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We Are Beautiful and Whole Just As We Are

I’ve been thinking for days now about that last conversation I had with the missionaries. One part hit me in the gut and hasn’t left: when the missionary said that Native American ceremony and dance were incorrect traditions – of our people turning away from God, meaning it was a remnant of Lamanites turning away from God.

I was taught exactly what the missionary said when I was young, and I missed out. I am not the only one. There are so many of us… I have talked to many friends and family who experienced this.

Children in the Indian Placement Program were told the same thing. They were told that if they participated in ceremony during the summers with their people, that they risked being kicked from the program. Children… children were forced to choose between disappointing family by not participating in cultural spiritual traditions, or disappointing family by being kicked out of the educational program. Their choice, in either direction, did not affect the church in any way. It was only Indigenous families (especially the children) who were affected.

Just this past week a friend on mine sent me a message on Facebook and she wrote, “The Church has been telling Indigenous members not to practice their heritage while also putting in pageants and sponsoring movies for white members to act like “Lamanites.”

It hit me, and I don’t know why it took this long for me to see the gross double standard.

The Church of Jesus Christ of Latter-day Saints taught Native Americans that their spiritual and cultural traditions were incorrect. The church also taught Native American families an incorrect ancestry, and told them they were Lamanites, also called Children of Lehi. And the entire time the church was telling them not to act Native American the church was using Native American clothing and traditions in their movies, books, pageants, BYU singing groups, etc. This was all done to sell the Lamanite myth as fact.

So the church didn’t want us to do Native American things – unless it was for them to use our Native American identity and bodies to appropriate for their own purpose… When the church uses our identity is it good, but if it isn’t used by the Mormon church and is instead used for our own non-Christian spiritual traditions it is bad? Really?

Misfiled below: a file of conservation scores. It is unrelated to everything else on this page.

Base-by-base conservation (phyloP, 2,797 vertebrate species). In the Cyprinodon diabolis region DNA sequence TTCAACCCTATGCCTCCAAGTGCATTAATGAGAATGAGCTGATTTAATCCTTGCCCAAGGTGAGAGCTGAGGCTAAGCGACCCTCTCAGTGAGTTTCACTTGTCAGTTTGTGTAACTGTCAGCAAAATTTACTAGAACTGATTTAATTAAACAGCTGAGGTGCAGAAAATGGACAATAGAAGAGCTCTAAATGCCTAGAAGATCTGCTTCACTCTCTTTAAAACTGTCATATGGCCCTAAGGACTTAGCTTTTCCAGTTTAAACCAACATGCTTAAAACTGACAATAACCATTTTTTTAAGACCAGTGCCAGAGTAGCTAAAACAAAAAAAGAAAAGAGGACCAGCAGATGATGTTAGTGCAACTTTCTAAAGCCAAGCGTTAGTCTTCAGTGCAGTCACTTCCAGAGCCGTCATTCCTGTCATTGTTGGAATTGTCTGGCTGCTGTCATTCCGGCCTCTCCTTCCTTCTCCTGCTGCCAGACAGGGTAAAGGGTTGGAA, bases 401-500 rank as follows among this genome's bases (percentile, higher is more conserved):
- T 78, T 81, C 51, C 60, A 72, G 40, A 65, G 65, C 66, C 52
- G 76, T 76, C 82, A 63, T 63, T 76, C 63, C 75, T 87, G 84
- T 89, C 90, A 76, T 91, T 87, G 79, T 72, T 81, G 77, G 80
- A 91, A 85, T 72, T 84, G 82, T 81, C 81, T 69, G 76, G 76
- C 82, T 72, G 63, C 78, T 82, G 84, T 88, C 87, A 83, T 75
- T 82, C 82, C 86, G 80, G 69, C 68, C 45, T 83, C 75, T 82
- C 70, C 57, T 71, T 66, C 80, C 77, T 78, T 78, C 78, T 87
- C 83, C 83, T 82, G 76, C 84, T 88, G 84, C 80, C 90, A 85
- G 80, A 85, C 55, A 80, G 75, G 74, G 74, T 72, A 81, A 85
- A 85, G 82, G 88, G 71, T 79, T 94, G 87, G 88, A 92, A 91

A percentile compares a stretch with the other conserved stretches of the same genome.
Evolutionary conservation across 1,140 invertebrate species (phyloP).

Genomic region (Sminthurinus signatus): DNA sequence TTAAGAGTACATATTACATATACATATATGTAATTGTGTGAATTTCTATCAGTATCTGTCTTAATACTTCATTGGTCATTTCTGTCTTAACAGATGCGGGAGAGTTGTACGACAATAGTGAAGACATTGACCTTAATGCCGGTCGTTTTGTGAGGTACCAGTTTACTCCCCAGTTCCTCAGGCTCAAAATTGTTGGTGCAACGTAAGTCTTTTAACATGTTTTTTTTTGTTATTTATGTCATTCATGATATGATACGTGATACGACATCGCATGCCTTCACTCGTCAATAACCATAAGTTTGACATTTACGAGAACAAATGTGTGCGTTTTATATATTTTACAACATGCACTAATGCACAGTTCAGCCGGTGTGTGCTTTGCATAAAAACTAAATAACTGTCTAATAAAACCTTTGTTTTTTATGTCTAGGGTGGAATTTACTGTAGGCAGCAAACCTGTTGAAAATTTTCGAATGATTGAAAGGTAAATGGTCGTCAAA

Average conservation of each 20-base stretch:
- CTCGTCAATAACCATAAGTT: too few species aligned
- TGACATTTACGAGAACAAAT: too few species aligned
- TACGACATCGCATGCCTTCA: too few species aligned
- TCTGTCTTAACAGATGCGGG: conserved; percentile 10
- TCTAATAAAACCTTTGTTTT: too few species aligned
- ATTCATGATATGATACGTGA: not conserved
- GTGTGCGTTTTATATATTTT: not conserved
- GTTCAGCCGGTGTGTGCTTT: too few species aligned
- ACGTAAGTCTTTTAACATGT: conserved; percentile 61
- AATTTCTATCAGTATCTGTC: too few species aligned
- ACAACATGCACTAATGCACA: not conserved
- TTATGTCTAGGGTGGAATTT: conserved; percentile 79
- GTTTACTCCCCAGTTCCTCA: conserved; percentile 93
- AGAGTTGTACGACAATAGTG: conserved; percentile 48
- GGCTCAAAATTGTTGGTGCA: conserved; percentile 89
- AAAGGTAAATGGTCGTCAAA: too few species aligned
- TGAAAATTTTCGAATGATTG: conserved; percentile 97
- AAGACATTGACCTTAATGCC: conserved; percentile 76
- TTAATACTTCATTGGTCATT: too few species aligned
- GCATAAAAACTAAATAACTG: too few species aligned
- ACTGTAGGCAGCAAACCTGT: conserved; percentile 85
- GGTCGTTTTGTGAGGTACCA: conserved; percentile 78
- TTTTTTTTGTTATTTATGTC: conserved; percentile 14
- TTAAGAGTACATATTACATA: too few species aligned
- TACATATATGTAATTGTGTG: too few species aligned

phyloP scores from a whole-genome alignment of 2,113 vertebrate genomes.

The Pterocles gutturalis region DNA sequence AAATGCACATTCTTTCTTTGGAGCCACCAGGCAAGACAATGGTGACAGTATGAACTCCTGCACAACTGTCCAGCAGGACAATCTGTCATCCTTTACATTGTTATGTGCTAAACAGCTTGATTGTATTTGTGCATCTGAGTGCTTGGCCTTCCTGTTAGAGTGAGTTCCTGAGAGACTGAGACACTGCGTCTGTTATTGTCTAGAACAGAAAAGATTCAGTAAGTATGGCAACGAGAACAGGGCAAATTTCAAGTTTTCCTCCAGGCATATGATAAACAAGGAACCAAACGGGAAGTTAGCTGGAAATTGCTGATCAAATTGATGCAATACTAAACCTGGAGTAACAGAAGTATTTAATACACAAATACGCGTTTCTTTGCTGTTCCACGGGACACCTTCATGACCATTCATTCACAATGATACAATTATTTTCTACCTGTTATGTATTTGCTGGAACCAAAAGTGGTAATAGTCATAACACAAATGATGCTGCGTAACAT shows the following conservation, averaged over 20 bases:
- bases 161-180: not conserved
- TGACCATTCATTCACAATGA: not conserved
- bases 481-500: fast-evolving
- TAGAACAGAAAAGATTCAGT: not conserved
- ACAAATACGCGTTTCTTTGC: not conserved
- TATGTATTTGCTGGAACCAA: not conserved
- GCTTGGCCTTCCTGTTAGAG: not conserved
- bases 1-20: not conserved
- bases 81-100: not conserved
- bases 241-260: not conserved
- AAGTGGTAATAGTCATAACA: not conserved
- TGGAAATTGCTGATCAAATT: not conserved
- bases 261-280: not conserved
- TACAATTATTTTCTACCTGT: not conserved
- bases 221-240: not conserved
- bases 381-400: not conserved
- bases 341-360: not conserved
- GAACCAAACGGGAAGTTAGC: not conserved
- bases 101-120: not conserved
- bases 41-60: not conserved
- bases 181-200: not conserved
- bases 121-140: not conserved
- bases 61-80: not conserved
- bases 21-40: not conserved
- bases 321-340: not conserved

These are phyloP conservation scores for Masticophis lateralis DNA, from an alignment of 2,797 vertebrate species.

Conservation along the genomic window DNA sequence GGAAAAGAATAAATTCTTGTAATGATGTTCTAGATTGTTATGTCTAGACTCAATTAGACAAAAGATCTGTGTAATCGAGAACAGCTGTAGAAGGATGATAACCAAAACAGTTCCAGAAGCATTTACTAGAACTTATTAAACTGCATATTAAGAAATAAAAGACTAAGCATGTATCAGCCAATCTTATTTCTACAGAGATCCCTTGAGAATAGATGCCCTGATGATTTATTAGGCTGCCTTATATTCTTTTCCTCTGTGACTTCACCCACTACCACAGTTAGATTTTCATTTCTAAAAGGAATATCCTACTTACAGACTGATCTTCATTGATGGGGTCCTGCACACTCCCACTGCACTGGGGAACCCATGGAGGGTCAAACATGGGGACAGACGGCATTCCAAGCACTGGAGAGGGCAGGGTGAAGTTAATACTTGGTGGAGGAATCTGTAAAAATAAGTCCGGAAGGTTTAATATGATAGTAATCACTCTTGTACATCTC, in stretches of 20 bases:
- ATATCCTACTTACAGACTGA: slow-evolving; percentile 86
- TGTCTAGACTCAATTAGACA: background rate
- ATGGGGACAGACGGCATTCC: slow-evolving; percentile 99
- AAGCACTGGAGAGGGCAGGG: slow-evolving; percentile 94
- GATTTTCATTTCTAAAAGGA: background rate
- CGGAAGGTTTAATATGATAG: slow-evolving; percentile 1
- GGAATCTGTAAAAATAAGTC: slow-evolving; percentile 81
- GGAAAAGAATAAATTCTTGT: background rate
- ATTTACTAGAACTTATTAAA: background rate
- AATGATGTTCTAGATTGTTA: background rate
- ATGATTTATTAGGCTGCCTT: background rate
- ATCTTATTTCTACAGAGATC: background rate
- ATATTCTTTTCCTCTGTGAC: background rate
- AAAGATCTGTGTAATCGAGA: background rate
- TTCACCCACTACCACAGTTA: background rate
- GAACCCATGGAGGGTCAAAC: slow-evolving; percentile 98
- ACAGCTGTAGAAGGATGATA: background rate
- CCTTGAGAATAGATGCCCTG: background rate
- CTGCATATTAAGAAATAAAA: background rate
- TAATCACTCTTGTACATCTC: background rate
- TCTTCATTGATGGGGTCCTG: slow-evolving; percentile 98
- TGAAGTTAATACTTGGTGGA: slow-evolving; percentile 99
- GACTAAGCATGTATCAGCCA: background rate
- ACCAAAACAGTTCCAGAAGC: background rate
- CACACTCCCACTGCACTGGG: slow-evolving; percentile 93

Stop cultural appropriation. This church should not be using our clothing, bodies, and identity to sell a Lamanite myth, while also saying to not participate in spiritual ceremonies that are traditional and beautiful.

We have been called many things. We have been called evil, unrighteous, savage, and Lamanite. We have been told we lost our lands due to our evil ancestry turning away from God but told we should feel blessed because of God’s promises. We have been told our dark skin was a sign of a curse, but to be grateful that though it was a sign and we did indeed inherit it, that God has decided it is no longer a sign suddenly. As if we weren’t raised with this teaching and as if we don’t mind that for our ancestors it was a sign. We are told ugly things about ancestors, and it is wrapped in pretty blessings to gaslight us into gratefulness. We have been told how we came to be in this land by those who did not know our true history. They said they were there to save us while they took our land, resources, spirituality, and children. We were told we needed redemption. We didn’t. We don’t. We are beautiful and whole just as we are. We are the Indigenous of these lands.



  1. To Anne, the “Indian” Placement Student who tried so hard to be part of our family, but who was very homesick and returned to the Navajo Nation, I apologize. I’m so sorry for my part in this horrid program. I hope you are thriving and learning, or have learned, how to retain your culture and heritage and be proud of it. And, again, my utter sorrow about all of this, but thanks to you Sarah, for your intelligence and thought and expression of deep feelings that make us all think about how wrong it all was.

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  2. This rejection of Indigenous ceremony and traditions is tragic. The red-face play is exploitative. Intriguingly, I’ve found some examples from the 19th Century in which Mormon missionaries actually joined in Native ceremonies. See the new biography of Jacob Hamblin.


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